Brain Injury Prevention
Most Traumatic Brain Injuries are Preventable
Someone in the US sustains a traumatic brain injury (TBI) every 23 seconds. While most of these injuries occur among children, adolescents, young adults, and people older than 75, males who are 14 to 24 years old are at the greatest risk.
People who already have TBIs are also at a greater risk for sustaining another brain injury.
How Can You Prevent a Brain Injury?
- Avoid falls. Using step stools, handrails, safety gates on stairs, or window guards can prevent people from falling. In the winter, wear ice grippers on the bottom of your shoes, keep sidewalks shoveled and deiced, and adjust your gait for more stability.
- Use seat belts. Everyone in a vehicle should wear a seat belt. Children younger than 12 should always sit in the back seat. Infants, toddlers, and children - according to their weight - should use child safety seats or booster seats.
- Drive unimpaired. Avoid alcohol and driving. Many options exist to avoid needing to drive after consuming alcohol, including using a ride service, or phoning friends or family. Avoid distracted and drowsy driving.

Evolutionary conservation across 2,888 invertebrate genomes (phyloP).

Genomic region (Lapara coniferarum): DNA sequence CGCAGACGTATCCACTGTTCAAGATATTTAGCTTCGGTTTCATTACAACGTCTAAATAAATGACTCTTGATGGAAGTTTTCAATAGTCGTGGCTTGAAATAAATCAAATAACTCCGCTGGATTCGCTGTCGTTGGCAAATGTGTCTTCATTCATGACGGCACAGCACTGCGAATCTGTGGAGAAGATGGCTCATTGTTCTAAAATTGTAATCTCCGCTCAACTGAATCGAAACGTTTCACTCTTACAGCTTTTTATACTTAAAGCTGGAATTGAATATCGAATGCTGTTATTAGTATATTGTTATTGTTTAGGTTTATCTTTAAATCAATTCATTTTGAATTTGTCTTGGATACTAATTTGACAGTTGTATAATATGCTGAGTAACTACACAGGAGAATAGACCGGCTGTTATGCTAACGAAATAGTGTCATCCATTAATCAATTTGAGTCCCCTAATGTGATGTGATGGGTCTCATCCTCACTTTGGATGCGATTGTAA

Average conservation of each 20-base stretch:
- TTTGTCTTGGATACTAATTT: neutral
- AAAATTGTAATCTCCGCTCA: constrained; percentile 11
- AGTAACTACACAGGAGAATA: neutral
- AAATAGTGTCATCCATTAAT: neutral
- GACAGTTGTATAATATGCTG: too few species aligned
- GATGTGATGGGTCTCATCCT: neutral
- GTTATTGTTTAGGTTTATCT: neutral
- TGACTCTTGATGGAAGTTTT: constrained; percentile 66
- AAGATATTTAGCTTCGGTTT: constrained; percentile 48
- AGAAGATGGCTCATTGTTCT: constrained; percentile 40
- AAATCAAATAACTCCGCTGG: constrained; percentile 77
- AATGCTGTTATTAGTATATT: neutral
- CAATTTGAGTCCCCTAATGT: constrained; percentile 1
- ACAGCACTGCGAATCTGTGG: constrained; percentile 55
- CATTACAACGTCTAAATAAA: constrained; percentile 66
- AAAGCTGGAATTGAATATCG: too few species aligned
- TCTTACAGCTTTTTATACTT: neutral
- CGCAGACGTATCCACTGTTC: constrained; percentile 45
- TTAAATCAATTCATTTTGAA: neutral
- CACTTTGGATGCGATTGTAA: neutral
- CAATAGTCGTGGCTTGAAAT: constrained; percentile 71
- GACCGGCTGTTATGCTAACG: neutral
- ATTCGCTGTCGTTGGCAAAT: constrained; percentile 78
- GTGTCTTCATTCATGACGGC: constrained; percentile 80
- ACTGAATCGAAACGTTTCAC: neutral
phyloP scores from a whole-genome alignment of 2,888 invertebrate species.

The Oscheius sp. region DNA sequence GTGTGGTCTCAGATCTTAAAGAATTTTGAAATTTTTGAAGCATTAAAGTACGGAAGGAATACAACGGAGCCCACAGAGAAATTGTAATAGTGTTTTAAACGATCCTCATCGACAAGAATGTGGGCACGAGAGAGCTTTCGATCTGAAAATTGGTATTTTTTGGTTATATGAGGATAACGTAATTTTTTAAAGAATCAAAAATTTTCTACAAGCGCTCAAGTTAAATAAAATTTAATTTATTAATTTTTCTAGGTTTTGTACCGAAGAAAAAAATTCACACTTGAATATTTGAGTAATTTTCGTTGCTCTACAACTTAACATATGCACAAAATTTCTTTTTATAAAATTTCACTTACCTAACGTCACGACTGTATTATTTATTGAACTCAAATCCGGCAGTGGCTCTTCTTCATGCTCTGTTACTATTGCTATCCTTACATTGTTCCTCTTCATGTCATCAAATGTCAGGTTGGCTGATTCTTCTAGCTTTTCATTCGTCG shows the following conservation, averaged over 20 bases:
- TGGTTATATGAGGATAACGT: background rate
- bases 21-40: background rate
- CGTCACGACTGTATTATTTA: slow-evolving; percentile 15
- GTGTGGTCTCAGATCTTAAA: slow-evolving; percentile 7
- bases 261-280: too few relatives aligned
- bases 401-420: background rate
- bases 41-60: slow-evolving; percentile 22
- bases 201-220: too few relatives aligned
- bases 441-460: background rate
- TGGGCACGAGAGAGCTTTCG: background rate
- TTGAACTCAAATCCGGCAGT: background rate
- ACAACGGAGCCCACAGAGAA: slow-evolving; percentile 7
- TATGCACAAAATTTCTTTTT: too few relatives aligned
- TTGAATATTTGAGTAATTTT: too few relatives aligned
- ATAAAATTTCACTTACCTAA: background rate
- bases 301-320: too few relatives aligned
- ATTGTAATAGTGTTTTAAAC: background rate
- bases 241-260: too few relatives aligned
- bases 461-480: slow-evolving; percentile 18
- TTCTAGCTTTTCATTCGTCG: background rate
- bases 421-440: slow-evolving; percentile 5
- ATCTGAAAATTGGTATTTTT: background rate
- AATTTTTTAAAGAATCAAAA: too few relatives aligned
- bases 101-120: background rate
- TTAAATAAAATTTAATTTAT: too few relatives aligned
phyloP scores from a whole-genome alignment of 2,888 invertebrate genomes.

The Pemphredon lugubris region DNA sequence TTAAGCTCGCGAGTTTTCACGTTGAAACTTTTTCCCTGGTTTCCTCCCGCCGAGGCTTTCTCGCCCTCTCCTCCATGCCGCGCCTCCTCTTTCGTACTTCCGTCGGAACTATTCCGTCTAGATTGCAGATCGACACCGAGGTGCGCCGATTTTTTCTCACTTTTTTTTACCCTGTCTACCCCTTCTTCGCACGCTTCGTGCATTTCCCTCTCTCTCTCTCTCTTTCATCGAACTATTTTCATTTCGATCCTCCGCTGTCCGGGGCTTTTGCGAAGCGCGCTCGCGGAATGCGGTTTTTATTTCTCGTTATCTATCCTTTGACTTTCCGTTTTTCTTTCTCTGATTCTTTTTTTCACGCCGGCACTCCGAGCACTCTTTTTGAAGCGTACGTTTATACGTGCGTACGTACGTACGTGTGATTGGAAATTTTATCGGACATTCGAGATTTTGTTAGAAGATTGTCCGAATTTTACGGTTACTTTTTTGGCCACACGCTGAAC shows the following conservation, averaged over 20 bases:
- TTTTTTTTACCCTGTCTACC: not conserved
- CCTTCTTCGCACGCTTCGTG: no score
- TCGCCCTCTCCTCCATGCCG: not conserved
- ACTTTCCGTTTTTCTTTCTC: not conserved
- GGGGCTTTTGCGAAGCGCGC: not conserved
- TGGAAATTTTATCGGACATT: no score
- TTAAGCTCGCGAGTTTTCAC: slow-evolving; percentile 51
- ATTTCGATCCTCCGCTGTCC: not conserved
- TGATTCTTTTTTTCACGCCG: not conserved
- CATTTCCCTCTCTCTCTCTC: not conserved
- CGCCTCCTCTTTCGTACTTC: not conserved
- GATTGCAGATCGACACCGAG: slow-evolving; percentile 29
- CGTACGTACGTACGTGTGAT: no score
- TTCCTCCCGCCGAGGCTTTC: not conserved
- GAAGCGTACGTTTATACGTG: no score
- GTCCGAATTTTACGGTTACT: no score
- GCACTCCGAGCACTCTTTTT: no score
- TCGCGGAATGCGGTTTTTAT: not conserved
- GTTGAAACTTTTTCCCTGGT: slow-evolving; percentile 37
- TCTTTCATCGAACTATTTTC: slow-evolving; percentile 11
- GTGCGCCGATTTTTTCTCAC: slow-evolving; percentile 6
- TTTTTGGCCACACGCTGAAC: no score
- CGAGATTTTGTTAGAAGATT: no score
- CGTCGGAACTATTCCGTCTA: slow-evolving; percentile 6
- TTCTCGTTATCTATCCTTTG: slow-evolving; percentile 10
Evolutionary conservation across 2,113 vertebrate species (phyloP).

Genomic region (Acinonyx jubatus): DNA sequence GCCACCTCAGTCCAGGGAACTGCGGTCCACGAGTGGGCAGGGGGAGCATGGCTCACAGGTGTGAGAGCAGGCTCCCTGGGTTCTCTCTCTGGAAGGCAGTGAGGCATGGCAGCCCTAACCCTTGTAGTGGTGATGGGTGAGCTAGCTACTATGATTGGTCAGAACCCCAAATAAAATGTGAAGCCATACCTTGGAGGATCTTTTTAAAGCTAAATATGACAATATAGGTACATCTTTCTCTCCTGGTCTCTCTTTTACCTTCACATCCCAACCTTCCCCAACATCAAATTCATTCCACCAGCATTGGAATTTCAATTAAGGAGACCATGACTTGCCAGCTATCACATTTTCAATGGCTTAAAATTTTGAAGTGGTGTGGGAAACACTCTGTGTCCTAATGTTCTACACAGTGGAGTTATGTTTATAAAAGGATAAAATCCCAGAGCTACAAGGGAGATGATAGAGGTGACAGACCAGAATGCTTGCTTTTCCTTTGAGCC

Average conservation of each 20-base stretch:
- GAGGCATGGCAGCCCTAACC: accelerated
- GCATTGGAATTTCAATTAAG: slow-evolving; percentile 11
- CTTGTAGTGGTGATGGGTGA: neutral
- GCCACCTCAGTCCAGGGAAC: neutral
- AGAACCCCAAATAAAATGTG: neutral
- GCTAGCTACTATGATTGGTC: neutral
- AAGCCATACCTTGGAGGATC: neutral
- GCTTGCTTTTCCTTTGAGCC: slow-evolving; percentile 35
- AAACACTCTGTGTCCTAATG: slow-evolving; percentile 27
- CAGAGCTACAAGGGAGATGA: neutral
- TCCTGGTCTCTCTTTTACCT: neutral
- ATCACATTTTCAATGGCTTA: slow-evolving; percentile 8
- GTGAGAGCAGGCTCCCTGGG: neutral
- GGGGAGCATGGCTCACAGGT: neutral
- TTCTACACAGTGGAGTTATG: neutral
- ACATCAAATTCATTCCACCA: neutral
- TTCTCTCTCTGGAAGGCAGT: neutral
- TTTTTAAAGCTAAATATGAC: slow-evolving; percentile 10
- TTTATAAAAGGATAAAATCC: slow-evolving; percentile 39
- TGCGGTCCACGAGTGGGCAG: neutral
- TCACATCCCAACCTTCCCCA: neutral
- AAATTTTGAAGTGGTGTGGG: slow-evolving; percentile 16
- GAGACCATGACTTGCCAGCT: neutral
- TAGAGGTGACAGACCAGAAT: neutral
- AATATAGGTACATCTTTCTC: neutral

- Wear bike helmets. When worn correctly, bike helmets are 85% effective in preventing brain injuries.
- Protect playground surfaces. There should be at least 12 inches of wood chips, mulch, sand, pea gravel, or safety-tested rubber mats that extend six feet in all directions from the equipment.
- Use mouth guards and helmets during sports and recreational activities. Mouth guards can help cushion a blow to the lower jaw and lessen the chance for a concussion. Sports helmets protect your head from equipment, collisions with other players, and falls.
- Lock firearms away and use gun locks. Approximately 91% of firearm-related brain injuries result in death.
- Don't use drugs. An overdose can induce respiratory depression that can lead to anoxic or hypoxic brain injury.
- Help prevent a stroke. A stroke is considered a brain injury. Monitor your blood pressure, cholesterol, keep active, and eat healthy. Lose weight if you need to, don't smoke, and talk to your doctor about aspirin or other medications.
- Centers for Disease Control and Prevention – Traumatic Brain Injury
- North Dakota Department of Health – Injury Prevention and Control
- STEADI – Older Adult Fall Prevention
- The Dangers of Distracted Driving
- Distracted Driving Information & Guidance
- The Ultimate Guide to Drowsy Driving
- Drunk Driving Among Students & Teens – A Resource Guide for Teen Drivers and Their Parents
- A Comprehensive Guide on Road Safety for Parents
- Blood Alcohol Content Calculator
- Safe Kids Worldwide. North Dakota has three chapters: a Bismarck/Mandan chapter, a Grand Forks chapter, and a Minot chapter.
- North Dakota Prevention Resource and Media Center
- American Stroke Association